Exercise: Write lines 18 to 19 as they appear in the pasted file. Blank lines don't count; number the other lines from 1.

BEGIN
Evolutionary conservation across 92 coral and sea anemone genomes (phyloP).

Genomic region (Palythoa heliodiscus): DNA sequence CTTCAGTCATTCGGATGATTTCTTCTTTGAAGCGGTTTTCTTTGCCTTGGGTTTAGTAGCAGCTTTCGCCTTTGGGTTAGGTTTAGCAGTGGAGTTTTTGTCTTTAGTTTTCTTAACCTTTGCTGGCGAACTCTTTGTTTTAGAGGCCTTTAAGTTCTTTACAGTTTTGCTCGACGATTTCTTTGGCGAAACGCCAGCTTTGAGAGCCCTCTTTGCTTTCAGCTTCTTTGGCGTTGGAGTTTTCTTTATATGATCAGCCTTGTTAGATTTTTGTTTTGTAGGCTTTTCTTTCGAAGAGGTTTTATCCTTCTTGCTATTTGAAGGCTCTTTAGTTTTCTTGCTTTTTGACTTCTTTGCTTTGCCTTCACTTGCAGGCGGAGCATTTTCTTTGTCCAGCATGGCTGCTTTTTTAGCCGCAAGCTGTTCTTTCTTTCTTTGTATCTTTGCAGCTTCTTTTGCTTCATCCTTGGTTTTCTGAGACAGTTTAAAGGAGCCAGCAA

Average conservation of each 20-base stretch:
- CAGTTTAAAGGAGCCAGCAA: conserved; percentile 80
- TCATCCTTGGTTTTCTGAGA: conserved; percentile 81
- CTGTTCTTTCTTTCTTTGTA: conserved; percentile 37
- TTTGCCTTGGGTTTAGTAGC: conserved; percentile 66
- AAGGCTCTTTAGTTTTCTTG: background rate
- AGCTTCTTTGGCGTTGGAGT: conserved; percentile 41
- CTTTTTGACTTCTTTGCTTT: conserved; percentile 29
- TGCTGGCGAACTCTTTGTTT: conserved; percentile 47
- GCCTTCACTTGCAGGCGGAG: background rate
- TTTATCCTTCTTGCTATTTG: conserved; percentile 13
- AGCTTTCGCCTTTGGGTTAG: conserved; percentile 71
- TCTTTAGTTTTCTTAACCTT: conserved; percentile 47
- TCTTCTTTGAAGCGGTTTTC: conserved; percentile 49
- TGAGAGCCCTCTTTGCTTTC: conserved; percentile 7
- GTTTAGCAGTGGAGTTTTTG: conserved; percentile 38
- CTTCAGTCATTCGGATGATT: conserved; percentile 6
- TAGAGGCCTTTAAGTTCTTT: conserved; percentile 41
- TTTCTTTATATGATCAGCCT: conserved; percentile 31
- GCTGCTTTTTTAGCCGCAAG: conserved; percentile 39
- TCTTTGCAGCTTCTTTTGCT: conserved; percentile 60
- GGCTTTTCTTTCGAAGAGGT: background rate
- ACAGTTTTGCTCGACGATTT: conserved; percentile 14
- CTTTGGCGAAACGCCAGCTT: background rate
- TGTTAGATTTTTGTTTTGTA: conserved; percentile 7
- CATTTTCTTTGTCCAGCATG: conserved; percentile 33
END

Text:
- GTTTAGCAGTGGAGTTTTTG: conserved; percentile 38
- CTTCAGTCATTCGGATGATT: conserved; percentile 6